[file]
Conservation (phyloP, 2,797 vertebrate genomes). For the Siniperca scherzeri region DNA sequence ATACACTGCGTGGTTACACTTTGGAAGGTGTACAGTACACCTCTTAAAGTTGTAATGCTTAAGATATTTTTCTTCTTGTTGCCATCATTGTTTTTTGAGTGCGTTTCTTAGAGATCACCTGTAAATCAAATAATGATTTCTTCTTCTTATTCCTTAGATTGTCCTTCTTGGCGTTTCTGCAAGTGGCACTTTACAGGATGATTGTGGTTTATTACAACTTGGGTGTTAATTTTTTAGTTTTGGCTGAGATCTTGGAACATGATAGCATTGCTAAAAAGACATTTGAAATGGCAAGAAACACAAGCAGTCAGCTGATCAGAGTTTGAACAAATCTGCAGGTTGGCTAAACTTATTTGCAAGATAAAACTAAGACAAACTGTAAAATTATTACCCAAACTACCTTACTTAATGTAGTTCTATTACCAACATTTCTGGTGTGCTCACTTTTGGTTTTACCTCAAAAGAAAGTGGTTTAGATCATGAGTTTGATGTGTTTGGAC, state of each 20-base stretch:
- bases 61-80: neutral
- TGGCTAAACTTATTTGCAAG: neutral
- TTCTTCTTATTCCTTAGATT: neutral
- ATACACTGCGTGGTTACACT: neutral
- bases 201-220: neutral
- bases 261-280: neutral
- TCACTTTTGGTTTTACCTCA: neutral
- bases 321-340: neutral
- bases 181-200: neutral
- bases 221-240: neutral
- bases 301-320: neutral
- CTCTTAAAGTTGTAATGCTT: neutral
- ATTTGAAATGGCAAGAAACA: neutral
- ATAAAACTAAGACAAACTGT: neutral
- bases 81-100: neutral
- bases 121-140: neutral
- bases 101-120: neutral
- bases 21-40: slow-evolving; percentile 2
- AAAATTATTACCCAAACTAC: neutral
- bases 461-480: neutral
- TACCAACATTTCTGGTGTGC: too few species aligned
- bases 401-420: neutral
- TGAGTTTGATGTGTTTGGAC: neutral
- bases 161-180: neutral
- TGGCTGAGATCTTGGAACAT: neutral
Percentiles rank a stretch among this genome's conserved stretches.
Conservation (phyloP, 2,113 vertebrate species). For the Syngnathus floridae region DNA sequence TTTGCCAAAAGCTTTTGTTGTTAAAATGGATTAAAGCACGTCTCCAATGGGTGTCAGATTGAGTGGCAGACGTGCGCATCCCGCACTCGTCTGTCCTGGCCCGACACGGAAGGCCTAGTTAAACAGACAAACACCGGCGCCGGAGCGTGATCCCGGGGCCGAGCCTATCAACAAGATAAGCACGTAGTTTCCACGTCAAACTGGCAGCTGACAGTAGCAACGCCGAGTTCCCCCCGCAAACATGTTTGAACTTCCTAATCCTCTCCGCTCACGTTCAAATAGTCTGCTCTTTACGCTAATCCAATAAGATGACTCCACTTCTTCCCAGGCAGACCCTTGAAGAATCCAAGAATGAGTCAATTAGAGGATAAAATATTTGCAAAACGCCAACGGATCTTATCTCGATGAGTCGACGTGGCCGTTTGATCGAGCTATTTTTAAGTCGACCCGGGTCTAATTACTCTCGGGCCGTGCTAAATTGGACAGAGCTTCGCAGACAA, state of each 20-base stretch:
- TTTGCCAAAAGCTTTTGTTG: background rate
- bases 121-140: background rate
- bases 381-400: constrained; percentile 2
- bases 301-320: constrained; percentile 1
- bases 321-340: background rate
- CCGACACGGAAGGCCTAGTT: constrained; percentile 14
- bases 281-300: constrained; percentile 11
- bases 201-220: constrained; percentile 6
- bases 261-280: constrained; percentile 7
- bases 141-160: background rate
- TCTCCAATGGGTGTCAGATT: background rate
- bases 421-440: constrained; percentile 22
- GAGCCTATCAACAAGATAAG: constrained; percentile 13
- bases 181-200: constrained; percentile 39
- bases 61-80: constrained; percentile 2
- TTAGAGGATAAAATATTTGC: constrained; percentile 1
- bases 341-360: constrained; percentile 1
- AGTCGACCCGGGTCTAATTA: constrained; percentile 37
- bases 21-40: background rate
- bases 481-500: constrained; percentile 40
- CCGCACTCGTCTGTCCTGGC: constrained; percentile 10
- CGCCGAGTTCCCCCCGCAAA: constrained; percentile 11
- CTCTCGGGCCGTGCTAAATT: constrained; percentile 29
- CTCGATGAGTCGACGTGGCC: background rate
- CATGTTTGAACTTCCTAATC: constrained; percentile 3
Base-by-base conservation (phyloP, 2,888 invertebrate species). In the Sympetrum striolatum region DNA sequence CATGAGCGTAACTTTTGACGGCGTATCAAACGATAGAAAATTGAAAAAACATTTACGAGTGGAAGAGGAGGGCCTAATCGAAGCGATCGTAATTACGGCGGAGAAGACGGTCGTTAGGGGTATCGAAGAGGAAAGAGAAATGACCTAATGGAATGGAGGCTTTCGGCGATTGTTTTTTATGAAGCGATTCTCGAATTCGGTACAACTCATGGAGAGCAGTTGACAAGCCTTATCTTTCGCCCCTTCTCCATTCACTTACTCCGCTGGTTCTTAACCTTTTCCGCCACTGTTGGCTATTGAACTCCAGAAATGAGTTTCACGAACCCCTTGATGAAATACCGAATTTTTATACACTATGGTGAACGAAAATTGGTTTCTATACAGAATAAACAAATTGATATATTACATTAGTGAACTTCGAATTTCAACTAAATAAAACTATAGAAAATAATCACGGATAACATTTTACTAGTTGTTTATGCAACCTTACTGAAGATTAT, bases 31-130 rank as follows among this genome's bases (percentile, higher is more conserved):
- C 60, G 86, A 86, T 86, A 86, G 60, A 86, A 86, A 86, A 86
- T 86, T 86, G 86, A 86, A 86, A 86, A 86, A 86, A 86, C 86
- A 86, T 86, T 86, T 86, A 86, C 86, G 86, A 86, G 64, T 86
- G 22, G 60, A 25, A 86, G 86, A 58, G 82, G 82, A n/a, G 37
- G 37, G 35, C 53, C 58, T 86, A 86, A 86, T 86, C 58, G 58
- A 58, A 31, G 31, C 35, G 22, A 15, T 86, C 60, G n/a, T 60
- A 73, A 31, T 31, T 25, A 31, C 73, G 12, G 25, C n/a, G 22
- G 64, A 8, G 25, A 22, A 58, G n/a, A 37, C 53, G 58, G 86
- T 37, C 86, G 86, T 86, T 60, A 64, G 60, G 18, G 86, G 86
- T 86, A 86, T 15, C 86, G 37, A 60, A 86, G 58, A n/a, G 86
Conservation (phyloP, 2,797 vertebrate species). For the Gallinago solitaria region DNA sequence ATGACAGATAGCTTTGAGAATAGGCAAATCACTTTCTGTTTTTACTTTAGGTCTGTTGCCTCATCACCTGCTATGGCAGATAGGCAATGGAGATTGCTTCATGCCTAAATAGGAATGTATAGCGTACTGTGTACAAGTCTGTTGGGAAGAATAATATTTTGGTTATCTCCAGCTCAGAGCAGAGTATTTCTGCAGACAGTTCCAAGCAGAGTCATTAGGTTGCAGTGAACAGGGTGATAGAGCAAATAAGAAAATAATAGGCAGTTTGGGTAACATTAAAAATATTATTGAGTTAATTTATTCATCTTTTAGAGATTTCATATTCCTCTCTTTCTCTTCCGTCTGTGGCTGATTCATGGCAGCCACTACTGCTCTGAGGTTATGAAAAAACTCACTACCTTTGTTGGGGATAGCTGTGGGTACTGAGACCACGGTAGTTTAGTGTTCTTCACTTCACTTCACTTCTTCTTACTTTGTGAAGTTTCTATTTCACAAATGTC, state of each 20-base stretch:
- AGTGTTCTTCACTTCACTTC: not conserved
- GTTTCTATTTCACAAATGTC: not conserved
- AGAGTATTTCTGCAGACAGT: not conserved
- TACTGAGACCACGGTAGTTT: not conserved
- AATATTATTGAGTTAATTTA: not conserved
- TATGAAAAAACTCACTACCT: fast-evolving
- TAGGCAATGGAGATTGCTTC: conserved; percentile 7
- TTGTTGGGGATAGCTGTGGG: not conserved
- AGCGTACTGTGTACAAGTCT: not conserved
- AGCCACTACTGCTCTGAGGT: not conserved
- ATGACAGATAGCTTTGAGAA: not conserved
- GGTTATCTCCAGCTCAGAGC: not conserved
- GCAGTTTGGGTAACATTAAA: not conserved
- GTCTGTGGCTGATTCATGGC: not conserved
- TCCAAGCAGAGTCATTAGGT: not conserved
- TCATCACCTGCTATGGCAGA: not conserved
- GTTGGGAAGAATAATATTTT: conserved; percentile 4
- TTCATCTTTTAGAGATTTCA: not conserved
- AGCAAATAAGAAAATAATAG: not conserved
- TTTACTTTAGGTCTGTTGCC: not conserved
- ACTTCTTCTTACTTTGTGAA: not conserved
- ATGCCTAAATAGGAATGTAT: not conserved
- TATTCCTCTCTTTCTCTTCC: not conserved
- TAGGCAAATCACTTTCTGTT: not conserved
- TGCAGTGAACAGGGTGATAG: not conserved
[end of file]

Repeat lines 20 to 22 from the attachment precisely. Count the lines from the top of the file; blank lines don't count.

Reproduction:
- AAAATTATTACCCAAACTAC: neutral
- bases 461-480: neutral
- TACCAACATTTCTGGTGTGC: too few species aligned